Orchidea is part of the ACTOR project, so there’s no “stay or go”/“here or there” conundrum, and no new monster to be feared or avoided — like it or not, if you’re using Orchidea, the truth is that the monster is already living with you.

And to offer some precision on this issue, Orchis (Orchidée’s Max/MSP sibling) and Orchids were also made with Max/MSP… That’s not new, far from it. Besides, Orchidea’s Max/MSP package is just one of its three available avenues, and Orchidea’s command line tools is another.

All the best,

Hello everybody,
I have not been with IRCAM so long and the programs offered to support composing are incredibly diverse, for me it is important not to lose sight of the goal. Algorithms can be incredibly exciting and enriching, but they are not yet music. The classic craft of composing and instrumenting also makes it easier for me to deal with Orchidea. In this sense, all the best and thank you for letting me learn from you. Dietmar

Hi Dietmar,

I thought you were interested in the musical phenomena and the technology that adresses them, not simply the “classic craft” of composing through blind button-pressing and hitting play. Sorry for that.

Much like Orchids already had done and pretty much for the same reasons, Orchidea has created the illusion of “out of the box” orchestration, and of offering a simulacrum of musical skill and talent in some.

The issues surrounding timbre and orchestration are still not underestood or mastered, Orchidea is a part of this process, no the end-game.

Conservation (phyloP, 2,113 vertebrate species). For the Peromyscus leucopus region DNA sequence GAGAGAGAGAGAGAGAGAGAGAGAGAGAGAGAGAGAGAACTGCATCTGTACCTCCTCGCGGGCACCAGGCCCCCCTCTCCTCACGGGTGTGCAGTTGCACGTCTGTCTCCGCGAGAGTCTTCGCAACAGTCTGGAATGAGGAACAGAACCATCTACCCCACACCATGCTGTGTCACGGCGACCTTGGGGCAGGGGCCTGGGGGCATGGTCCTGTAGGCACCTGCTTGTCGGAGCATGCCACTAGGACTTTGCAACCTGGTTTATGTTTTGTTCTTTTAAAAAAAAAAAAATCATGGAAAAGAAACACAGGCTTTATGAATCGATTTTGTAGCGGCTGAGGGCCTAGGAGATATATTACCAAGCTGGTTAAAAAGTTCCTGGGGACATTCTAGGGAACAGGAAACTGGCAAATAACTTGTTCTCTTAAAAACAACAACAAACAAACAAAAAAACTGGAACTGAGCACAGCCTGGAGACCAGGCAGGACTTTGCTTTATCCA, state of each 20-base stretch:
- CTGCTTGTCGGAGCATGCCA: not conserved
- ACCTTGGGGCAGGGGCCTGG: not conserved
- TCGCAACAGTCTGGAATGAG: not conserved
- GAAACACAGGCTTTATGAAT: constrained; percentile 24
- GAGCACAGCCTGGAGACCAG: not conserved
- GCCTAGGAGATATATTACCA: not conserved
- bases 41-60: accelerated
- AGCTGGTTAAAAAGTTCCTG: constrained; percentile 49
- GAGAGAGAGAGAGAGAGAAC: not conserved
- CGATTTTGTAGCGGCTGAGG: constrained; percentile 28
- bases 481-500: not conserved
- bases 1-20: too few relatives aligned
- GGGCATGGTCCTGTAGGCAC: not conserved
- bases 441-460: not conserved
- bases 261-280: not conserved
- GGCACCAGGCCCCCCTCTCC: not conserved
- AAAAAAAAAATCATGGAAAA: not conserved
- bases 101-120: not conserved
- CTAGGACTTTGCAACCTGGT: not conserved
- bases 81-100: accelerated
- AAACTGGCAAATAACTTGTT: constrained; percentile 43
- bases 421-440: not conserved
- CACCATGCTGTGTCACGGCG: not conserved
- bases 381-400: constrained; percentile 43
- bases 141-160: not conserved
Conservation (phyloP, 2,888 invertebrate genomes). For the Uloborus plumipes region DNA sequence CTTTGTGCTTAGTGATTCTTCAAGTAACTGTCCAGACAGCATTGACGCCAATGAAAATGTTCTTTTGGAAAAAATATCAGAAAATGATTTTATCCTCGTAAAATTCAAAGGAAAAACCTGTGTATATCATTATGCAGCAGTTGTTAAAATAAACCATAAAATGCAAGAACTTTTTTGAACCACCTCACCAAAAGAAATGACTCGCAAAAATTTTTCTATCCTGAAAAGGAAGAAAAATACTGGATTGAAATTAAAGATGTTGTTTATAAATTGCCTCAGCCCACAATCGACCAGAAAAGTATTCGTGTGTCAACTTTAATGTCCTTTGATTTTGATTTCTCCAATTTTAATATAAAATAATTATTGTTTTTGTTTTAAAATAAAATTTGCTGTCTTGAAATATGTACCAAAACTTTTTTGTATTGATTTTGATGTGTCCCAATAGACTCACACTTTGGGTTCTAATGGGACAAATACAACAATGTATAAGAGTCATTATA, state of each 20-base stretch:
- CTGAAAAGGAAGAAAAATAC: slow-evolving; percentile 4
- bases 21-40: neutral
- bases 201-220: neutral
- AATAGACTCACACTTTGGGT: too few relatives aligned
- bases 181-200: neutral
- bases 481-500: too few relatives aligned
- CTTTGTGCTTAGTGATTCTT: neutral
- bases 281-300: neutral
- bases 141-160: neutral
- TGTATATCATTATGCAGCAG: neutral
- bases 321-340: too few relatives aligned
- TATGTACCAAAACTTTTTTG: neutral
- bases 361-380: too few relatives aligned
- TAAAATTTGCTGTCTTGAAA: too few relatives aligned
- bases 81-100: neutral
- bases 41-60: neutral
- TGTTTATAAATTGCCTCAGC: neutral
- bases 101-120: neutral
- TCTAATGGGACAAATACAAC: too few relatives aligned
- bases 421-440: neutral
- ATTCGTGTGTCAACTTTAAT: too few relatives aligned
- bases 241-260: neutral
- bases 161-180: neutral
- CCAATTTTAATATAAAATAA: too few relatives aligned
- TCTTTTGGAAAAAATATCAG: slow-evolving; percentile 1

It’s not the algorithms that run the show, it’s the issues in their historical settings and depth that always do.

All the best,

Dear Antonio,
you read things from my text here that I neither wrote nor meant. If I were not interested in the musical phenomena you describe and their technologies, I would not be on this platform at all. You do not even know me.
Incidentally, the “classic craft”, whatever it means, does not blindly press any buttons. i don’t understand your answer. I am fully aware that the timbre and its orchestration is a special challenge for every composer and that Orchidea is not the “final solution”. You misunderstood me here a bit, but maybe it is also due to my or your English. What is important to me is that we treat each other with respect. Best regards Dietmar


“Classic craft” was your expression originally, so you should know what it means. Despite your broken english, I understood you quite well and I have already adressed everything you said, and did so cordially. So, there’s no point in pursuing or repeating myself…

All the best,